11/3/09 – Twins outrighted Brian Buscher to AAA Rochester.
c. 10/25/09 – Twins released Ramon Acosta, Edison Alvarez, Raynard Doran, Kelvin Mota, Leonardo Parra, Juan Richardson, and Herbert Lara
I’m a bit late to the party with these transactions, but it’s been a busy week (and will continue to be!), so I’m glad just to have a chance to get this post up this morning.
Finally, while some fans probably want it to happen, I’d be fairly surprised if the Twins were to cut Brian Buscher . . . With Matt Tolbert and Brendan Harris ahead of him in the team’s infield depth chart, he could (and maybe even should) be released — but while that is certainly a possibility, I don’t see it as among the more likely options.
So, not exactly a bright shining display of prognostication prowess on my part. Nonetheless, as I acknowledged in that paragraph, Buscher really doesn’t have much to offer the Twins right now and removing him from the roster will open up a spot for someone with more upside. Anyway, the Twins got far more out of him than could have been expected from a minor league phase Rule 5 draft pick.
Technically, Buscher was not released by the Twins — he was outrighted to Rochester, which removed him from the 40-man roster. However, as Joe Christensen of the Star Tribune points out (see the first link in this post), Buscher can become a minor league free agent and there’s no reason to think he won’t take advantage of that opportunity.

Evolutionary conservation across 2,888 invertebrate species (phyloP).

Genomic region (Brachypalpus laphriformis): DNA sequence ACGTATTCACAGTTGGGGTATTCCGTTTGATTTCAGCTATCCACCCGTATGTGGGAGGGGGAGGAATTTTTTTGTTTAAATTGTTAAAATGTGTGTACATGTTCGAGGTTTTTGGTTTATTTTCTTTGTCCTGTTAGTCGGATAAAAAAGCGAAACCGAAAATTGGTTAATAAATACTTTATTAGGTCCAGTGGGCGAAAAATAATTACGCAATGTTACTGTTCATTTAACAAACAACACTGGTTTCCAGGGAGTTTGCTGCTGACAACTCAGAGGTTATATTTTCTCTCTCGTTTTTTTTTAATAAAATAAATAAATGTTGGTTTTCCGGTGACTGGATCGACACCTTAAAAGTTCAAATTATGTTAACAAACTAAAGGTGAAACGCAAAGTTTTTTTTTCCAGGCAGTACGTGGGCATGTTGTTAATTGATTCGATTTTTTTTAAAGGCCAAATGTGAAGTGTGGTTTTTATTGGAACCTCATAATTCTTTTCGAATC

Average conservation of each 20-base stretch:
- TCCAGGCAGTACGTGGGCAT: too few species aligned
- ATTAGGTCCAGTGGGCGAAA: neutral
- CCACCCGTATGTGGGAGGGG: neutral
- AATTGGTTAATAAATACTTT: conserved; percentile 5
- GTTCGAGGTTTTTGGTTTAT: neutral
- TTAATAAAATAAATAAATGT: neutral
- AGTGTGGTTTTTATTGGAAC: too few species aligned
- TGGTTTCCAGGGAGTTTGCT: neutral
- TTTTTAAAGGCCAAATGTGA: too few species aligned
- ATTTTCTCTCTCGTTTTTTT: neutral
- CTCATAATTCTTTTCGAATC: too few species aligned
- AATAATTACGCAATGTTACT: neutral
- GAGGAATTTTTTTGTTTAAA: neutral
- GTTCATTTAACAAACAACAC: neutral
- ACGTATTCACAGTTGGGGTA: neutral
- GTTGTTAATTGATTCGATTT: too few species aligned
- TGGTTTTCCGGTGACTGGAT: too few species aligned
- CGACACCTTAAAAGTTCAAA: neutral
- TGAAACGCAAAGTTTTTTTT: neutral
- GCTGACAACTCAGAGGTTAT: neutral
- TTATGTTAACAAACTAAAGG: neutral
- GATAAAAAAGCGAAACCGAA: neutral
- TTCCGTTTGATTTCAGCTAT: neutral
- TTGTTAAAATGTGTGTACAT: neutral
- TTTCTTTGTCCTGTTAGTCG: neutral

Minor League Transactions
If I was a little late on Buscher, I’m digging up fossils by talking about the last batch of Twins minor league transactions, which involved the release of seven low level players who most of us had never heard of or paid any attention to.
While most of these releases were routine, I was a little surprised to see Kelvin Mota sent packing. Mota is a 21-year-old righty out of the Dominican Republic who signed with the Twins in June of 2007. He had an excellent 2008 season in Elizabethton, going 2-0 with a 1.07 ERA in 19 games. He backed that up with a solid (albeit short) 2009, splitting time between the GCL Twins (1.00 ERA, 1.11 WHIP in 6 G over 9 IP) and Elizabethton (3.86 ERA, 0.77 WHIP in 6 G over 11.2 IP). Perhaps he’s injured, or perhaps the numbers were just an aberration. They didn’t seem to justify the ole’ heave ho, however.
The rest of the bunch was basically made up of players 21 or older who have been in the organization for a few years and who the Twins probably felt they had evaluated fully enough to let go. None of them had performances that screamed out for them to be kept, although Raynard Doran did put up a 2.57 ERA and 1.00 WHIP in extremely limited GCL action this year.
Juan Richardson was the player on the mid-October release list who made it the furthest in the organization, having played in Beloit and Ft. Myers last year (his .210/457 in 62 AB with the Miracle undoubtedly contributed to his release — a 457 OPS? Ouch). Leonardo Parra, meanwhile, was the longest tenured in the bunch, having signed with the Twins all the way back in June 2004.